June 18, 2010 - quick roundup

Friday, June 18, 2010

The town of Oxford, Maine, is looking at perhaps $25,000 in repairs needed at the dam at the former Robinson Mill. Last year, the town foreclosed on the mill property over $244,920 in back taxes from the last three years, and then voted to take possession of the mill property after the owner failed to make payments on his installment workout plan. The town expects repairs to include replacing the dam's log boom and grates, plus new decking and walkway supports. The dam maintains the water level in Thompson Lake.

The Lewiston Sun Journal reports that First Wind has canceled its presentation to the board of selectmen in Rumford, Maine. Rumford is considering a wind siting ordinance, and the Sun Journal reports that First Wind said it would be premature to present on the project before the ordinance comes out. First Wind had proposed a wind farm on Black Mountain and North and South Twin mountains, but has retooled the project after finding that the wind intensity didn't match the specified turbines.

The price of power from Cape Wind continues to make news. Now Wal-Mart Stores Inc. has intervened in the case before the Massachusetts Department of Public Utilities over the proposed Cape Wind power purchase agreement with utility National Grid. Wal-Mart is reported as saying it supports the concept behind the project, but challenges the price it would have to pay for the wind-generated electricity.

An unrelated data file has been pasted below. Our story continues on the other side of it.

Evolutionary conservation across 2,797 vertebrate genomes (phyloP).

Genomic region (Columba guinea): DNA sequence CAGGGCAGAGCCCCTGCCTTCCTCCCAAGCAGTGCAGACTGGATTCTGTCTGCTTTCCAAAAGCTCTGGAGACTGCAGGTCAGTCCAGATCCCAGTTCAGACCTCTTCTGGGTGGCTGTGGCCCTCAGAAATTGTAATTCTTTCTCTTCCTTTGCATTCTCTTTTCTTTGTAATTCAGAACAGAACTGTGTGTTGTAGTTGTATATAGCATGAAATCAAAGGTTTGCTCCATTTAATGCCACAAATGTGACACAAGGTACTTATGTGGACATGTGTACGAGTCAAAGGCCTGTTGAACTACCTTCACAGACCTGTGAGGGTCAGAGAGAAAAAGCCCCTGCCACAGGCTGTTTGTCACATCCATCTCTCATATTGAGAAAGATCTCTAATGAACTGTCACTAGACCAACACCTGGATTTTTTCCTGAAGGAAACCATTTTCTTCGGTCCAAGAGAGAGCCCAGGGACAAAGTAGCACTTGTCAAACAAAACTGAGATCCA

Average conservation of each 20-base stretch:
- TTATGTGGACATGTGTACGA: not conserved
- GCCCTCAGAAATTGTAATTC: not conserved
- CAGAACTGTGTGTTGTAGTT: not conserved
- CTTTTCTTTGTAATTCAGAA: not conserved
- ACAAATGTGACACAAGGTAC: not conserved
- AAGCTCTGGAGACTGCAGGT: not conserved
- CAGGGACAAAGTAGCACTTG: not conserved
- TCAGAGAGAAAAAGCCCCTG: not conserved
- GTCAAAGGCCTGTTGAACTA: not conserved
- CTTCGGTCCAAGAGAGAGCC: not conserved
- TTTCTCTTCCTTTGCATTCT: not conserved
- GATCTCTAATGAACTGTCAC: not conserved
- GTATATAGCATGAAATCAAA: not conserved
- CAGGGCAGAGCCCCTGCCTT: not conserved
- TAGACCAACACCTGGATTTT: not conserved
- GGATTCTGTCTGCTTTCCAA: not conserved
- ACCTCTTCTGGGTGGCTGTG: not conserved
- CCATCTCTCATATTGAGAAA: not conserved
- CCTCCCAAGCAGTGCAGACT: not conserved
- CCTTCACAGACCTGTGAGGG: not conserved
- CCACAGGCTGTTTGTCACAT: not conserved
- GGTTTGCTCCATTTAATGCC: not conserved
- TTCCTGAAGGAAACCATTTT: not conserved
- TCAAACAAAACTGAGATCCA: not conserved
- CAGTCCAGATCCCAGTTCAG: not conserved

June 17, 2010 - hay is for horses

Thursday, June 17, 2010

Yesterday, I looked at the U.S.'s historic energy usage.  In 1900, according to the U.S. Census, there were 76,094,000Americans, who consumed an estimated 9.587 quad of energy.  This works out to 125 million Btu per capita -- about 38% of today's U.S. per capita energy intensity.  As noted yesterday, I suspect this figure does not include the substantial energy that was used to feed draft livestock in 1900.  We don't usually think of livestock fodder as containing solar energy, but in a very real way, photosynthesis has been a major energy base for millennia.

To that end, I found an interesting note in the Thirty-Fifth Annual Report of the Secretary of the Maine Board of Agriculture, from 1892:

By W. B. Kendall, Delivered at Clinton.


' On July 4th of each year our State of Maine celebrates its agricultural independence, by presenting its farmers with a constant, and never-failing million ton crop of grasses, the great basis of our agricultural life and wealth, in this northern clime.